Share in the comments below.

Have a great day!

Michael

P.S. If you are curious to learn more about personal development, workplace challenges, interpersonal dynamics, goal achievement and a wide variety of other topics, sign up today! www.www.arcintegrated.com/newsletter.  It’s totally free.

You’ll also receive a FREE tip sheet with Five Strategies to Build Motivation!

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The Best Listener at Work

 

The Best Listener at Work

The Best Listener at Work

You may wonder why being a good listener at work is really valuable.  However, if you experiment with improving your workplace listening skills, you will see changes.   In the fast past, high demand jobs so many of us have, really good listening may be something of a novelty.  This may because of the ever-impending deadlines, the many distractions we have or the workplace stress.  If you commit to being the best listener at work, you may notice that some of these challenges shift.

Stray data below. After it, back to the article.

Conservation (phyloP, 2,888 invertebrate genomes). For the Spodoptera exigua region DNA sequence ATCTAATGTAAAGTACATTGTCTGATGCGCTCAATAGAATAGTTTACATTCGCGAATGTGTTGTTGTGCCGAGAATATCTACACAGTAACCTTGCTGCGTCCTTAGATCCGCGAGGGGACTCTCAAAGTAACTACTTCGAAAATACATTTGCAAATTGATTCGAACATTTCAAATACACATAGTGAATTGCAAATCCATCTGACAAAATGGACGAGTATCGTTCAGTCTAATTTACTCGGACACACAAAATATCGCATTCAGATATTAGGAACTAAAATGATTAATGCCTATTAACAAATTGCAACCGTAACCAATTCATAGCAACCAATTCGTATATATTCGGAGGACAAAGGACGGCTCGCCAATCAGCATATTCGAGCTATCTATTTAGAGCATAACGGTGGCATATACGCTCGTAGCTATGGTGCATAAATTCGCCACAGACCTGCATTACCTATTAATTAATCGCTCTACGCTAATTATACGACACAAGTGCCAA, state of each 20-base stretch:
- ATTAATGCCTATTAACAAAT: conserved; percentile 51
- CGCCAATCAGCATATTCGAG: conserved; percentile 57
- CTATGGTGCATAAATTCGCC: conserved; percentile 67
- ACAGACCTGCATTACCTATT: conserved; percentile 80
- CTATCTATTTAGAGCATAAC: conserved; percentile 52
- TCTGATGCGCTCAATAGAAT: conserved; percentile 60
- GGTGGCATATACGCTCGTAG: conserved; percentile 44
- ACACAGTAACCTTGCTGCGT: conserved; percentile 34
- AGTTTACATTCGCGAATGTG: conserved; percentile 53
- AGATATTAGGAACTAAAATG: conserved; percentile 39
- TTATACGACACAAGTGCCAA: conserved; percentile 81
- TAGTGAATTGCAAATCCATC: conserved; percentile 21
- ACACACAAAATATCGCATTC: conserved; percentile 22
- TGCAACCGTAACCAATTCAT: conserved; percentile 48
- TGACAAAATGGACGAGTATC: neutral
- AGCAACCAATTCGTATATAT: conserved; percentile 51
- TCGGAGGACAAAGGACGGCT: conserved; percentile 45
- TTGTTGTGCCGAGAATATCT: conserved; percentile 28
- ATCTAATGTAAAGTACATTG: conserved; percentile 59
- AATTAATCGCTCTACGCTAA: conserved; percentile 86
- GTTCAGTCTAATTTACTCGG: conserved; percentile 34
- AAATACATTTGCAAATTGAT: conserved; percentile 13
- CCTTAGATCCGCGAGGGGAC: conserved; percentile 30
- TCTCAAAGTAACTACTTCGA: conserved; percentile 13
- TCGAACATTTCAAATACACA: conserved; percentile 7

So how might listening skills impact your work place experience?  Well, consider your experience now.  How well do you feel heard at work?  What do you notice about people how are really present with you when communicating vs. those that are anxious to move to the next “to do”?  I would imagine that when someone is really present with you that it is easier to talk to them, you may feel more connected or more at ease. What if you were that person for everyone else?  How might this impact your workplace experience if people knew that when they spoke to you, that they could count on you to really pay attention?